For other Democrats Weinberg studied, that brand of rhetoric could displease party voters, resulting in a dip in public approval.
The difference, he suggested, is “Jerry Brown just isn’t some guy, right? He’s obviously someone who was governor himself in the ’70s, ran for president himself several times and just has political acumen, a political network and a track record that is pretty unmatchable.”
For most governors, Weinberg said, “The assumption is that they’re not this titan that Jerry Brown really is.”
Democratic activists at the convention voted to support Brown’s ballot initiative to make certain nonviolent felons eligible for early parole. But they also endorsed a gun control measure that Brown has expressed reservations about and a tax extension on which he has remained neutral.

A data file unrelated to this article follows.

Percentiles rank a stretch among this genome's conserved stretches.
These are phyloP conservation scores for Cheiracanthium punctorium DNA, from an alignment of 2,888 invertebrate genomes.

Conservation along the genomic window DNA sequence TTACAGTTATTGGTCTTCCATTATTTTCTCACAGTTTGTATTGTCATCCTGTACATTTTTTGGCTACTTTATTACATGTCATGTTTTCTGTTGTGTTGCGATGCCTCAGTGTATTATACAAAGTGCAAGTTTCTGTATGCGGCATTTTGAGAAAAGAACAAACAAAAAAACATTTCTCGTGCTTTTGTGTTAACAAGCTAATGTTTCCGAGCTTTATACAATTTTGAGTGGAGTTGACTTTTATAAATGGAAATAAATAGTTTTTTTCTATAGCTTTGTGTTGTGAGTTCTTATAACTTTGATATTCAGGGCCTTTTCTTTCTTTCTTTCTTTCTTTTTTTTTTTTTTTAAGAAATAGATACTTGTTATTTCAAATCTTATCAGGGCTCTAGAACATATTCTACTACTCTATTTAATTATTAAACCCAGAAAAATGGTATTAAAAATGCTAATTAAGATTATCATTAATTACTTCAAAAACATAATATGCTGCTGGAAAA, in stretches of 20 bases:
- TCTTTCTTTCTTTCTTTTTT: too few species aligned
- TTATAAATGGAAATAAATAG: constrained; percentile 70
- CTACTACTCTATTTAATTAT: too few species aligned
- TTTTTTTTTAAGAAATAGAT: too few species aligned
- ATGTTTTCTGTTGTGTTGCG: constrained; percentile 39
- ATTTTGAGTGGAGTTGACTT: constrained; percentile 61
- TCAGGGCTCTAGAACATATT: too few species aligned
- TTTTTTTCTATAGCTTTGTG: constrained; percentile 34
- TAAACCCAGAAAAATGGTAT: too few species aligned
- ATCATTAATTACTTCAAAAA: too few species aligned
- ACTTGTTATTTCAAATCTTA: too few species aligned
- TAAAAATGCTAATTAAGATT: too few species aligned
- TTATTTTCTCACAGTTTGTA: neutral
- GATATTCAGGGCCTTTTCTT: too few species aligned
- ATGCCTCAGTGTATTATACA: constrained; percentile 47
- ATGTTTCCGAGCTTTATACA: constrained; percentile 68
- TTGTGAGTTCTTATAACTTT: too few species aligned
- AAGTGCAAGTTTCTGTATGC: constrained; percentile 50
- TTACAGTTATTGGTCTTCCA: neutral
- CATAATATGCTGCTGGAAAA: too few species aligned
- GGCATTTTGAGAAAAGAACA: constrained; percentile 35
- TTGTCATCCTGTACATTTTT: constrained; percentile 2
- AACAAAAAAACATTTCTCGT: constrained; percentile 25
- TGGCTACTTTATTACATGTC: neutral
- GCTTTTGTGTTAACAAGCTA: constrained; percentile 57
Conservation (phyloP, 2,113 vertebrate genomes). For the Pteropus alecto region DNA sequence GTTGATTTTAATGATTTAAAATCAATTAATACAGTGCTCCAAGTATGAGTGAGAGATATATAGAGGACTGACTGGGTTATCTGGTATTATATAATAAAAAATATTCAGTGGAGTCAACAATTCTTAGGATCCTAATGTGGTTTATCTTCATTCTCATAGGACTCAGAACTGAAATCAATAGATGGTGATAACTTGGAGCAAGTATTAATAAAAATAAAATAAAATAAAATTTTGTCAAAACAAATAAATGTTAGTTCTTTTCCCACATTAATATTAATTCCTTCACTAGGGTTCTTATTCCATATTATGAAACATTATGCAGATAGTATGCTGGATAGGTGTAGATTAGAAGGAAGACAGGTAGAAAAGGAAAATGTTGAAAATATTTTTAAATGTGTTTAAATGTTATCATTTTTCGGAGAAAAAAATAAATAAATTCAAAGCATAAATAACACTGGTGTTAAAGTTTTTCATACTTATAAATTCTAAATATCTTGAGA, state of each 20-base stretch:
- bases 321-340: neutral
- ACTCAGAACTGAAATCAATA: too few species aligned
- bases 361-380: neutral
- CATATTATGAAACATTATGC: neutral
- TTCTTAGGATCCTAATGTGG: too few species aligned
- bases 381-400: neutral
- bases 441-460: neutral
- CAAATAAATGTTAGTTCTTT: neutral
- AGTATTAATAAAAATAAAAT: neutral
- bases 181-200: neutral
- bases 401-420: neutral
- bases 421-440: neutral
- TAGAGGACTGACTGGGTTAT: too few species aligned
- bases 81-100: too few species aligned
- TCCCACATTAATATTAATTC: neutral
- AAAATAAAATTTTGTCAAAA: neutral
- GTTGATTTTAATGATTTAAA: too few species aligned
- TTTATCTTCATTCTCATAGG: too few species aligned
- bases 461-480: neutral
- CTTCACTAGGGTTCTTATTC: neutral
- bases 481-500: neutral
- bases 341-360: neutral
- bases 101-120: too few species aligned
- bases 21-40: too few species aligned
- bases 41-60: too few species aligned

When Matthew Rothschild, a delegate from San Francisco, was stopped by a signature gatherer for the tax initiative outside a convention meeting room, Rothschild asked what Brown’s position was.
The signature gatherer could say only that he was hopeful for the governor’s support. Brown championed the Proposition 30 tax measure in 2012 but has said repeatedly that taxes authorized that year should remain temporary.
Rothschild, who volunteered for Brown when he first ran for governor, in 1974, said he is “for progressive taxation” but wants to know what Brown thinks.
“I support the governor,” Rothschild said. “I think he’s doing a good job.”